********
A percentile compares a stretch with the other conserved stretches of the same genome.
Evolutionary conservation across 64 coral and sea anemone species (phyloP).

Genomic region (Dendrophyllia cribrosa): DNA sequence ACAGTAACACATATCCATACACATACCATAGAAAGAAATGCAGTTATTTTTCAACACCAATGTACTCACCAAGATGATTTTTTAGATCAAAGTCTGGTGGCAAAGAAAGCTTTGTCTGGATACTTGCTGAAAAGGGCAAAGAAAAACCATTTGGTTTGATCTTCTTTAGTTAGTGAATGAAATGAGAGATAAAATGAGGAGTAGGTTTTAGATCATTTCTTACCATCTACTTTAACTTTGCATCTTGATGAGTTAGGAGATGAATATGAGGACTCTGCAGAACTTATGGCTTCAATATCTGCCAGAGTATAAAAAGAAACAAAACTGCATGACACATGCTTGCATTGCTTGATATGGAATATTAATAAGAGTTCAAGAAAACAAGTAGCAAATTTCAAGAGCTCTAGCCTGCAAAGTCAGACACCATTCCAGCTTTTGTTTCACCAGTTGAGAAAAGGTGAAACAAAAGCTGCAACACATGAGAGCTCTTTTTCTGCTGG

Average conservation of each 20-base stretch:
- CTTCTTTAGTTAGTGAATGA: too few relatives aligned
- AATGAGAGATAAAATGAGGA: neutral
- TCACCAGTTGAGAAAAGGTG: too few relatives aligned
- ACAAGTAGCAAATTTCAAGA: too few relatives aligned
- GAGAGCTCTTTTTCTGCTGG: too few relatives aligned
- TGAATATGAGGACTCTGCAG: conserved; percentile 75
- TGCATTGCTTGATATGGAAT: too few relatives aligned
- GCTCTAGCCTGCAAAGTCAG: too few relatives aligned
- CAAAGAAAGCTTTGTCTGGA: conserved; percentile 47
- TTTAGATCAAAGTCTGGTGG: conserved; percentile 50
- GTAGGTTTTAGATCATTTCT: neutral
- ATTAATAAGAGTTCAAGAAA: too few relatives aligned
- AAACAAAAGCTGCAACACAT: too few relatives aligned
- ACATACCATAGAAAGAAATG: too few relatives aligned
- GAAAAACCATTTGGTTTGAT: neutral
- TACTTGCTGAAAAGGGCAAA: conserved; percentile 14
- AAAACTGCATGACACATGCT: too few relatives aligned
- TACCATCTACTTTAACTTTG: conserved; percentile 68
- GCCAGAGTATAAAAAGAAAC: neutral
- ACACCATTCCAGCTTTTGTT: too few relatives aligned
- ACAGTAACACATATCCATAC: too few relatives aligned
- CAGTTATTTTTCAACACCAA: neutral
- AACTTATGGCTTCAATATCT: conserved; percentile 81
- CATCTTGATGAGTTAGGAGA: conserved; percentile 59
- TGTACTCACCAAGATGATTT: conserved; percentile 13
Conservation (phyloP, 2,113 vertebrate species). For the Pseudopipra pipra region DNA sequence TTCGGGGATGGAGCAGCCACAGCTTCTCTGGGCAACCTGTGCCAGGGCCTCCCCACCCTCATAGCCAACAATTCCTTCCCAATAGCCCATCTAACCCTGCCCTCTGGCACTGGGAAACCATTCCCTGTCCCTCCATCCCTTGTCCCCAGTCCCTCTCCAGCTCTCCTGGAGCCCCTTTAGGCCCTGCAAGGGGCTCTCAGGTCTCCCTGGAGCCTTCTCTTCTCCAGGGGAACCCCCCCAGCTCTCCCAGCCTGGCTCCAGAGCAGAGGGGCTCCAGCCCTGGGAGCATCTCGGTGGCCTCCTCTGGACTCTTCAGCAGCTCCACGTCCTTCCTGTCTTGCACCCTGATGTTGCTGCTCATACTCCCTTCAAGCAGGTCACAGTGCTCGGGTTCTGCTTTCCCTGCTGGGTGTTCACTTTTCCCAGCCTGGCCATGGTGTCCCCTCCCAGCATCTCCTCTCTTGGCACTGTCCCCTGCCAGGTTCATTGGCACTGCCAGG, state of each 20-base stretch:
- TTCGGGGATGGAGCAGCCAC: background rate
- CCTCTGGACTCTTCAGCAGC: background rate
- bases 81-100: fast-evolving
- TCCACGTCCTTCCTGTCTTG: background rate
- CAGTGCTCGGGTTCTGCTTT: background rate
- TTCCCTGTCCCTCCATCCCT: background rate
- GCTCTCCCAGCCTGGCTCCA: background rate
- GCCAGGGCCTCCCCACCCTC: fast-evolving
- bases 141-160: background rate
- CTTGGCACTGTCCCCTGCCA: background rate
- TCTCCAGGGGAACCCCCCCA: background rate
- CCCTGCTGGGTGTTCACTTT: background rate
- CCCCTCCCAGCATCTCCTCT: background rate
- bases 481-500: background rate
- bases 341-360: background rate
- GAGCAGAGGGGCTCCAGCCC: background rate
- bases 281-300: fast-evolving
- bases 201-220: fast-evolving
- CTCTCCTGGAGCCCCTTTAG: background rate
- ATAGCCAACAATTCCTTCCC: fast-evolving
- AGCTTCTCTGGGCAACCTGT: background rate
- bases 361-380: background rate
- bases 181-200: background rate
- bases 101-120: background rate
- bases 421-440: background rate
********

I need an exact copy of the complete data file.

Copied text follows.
A percentile compares a stretch with the other conserved stretches of the same genome.
Evolutionary conservation across 64 coral and sea anemone species (phyloP).

Genomic region (Dendrophyllia cribrosa): DNA sequence ACAGTAACACATATCCATACACATACCATAGAAAGAAATGCAGTTATTTTTCAACACCAATGTACTCACCAAGATGATTTTTTAGATCAAAGTCTGGTGGCAAAGAAAGCTTTGTCTGGATACTTGCTGAAAAGGGCAAAGAAAAACCATTTGGTTTGATCTTCTTTAGTTAGTGAATGAAATGAGAGATAAAATGAGGAGTAGGTTTTAGATCATTTCTTACCATCTACTTTAACTTTGCATCTTGATGAGTTAGGAGATGAATATGAGGACTCTGCAGAACTTATGGCTTCAATATCTGCCAGAGTATAAAAAGAAACAAAACTGCATGACACATGCTTGCATTGCTTGATATGGAATATTAATAAGAGTTCAAGAAAACAAGTAGCAAATTTCAAGAGCTCTAGCCTGCAAAGTCAGACACCATTCCAGCTTTTGTTTCACCAGTTGAGAAAAGGTGAAACAAAAGCTGCAACACATGAGAGCTCTTTTTCTGCTGG

Average conservation of each 20-base stretch:
- CTTCTTTAGTTAGTGAATGA: too few relatives aligned
- AATGAGAGATAAAATGAGGA: neutral
- TCACCAGTTGAGAAAAGGTG: too few relatives aligned
- ACAAGTAGCAAATTTCAAGA: too few relatives aligned
- GAGAGCTCTTTTTCTGCTGG: too few relatives aligned
- TGAATATGAGGACTCTGCAG: conserved; percentile 75
- TGCATTGCTTGATATGGAAT: too few relatives aligned
- GCTCTAGCCTGCAAAGTCAG: too few relatives aligned
- CAAAGAAAGCTTTGTCTGGA: conserved; percentile 47
- TTTAGATCAAAGTCTGGTGG: conserved; percentile 50
- GTAGGTTTTAGATCATTTCT: neutral
- ATTAATAAGAGTTCAAGAAA: too few relatives aligned
- AAACAAAAGCTGCAACACAT: too few relatives aligned
- ACATACCATAGAAAGAAATG: too few relatives aligned
- GAAAAACCATTTGGTTTGAT: neutral
- TACTTGCTGAAAAGGGCAAA: conserved; percentile 14
- AAAACTGCATGACACATGCT: too few relatives aligned
- TACCATCTACTTTAACTTTG: conserved; percentile 68
- GCCAGAGTATAAAAAGAAAC: neutral
- ACACCATTCCAGCTTTTGTT: too few relatives aligned
- ACAGTAACACATATCCATAC: too few relatives aligned
- CAGTTATTTTTCAACACCAA: neutral
- AACTTATGGCTTCAATATCT: conserved; percentile 81
- CATCTTGATGAGTTAGGAGA: conserved; percentile 59
- TGTACTCACCAAGATGATTT: conserved; percentile 13
Conservation (phyloP, 2,113 vertebrate species). For the Pseudopipra pipra region DNA sequence TTCGGGGATGGAGCAGCCACAGCTTCTCTGGGCAACCTGTGCCAGGGCCTCCCCACCCTCATAGCCAACAATTCCTTCCCAATAGCCCATCTAACCCTGCCCTCTGGCACTGGGAAACCATTCCCTGTCCCTCCATCCCTTGTCCCCAGTCCCTCTCCAGCTCTCCTGGAGCCCCTTTAGGCCCTGCAAGGGGCTCTCAGGTCTCCCTGGAGCCTTCTCTTCTCCAGGGGAACCCCCCCAGCTCTCCCAGCCTGGCTCCAGAGCAGAGGGGCTCCAGCCCTGGGAGCATCTCGGTGGCCTCCTCTGGACTCTTCAGCAGCTCCACGTCCTTCCTGTCTTGCACCCTGATGTTGCTGCTCATACTCCCTTCAAGCAGGTCACAGTGCTCGGGTTCTGCTTTCCCTGCTGGGTGTTCACTTTTCCCAGCCTGGCCATGGTGTCCCCTCCCAGCATCTCCTCTCTTGGCACTGTCCCCTGCCAGGTTCATTGGCACTGCCAGG, state of each 20-base stretch:
- TTCGGGGATGGAGCAGCCAC: background rate
- CCTCTGGACTCTTCAGCAGC: background rate
- bases 81-100: fast-evolving
- TCCACGTCCTTCCTGTCTTG: background rate
- CAGTGCTCGGGTTCTGCTTT: background rate
- TTCCCTGTCCCTCCATCCCT: background rate
- GCTCTCCCAGCCTGGCTCCA: background rate
- GCCAGGGCCTCCCCACCCTC: fast-evolving
- bases 141-160: background rate
- CTTGGCACTGTCCCCTGCCA: background rate
- TCTCCAGGGGAACCCCCCCA: background rate
- CCCTGCTGGGTGTTCACTTT: background rate
- CCCCTCCCAGCATCTCCTCT: background rate
- bases 481-500: background rate
- bases 341-360: background rate
- GAGCAGAGGGGCTCCAGCCC: background rate
- bases 281-300: fast-evolving
- bases 201-220: fast-evolving
- CTCTCCTGGAGCCCCTTTAG: background rate
- ATAGCCAACAATTCCTTCCC: fast-evolving
- AGCTTCTCTGGGCAACCTGT: background rate
- bases 361-380: background rate
- bases 181-200: background rate
- bases 101-120: background rate
- bases 421-440: background rate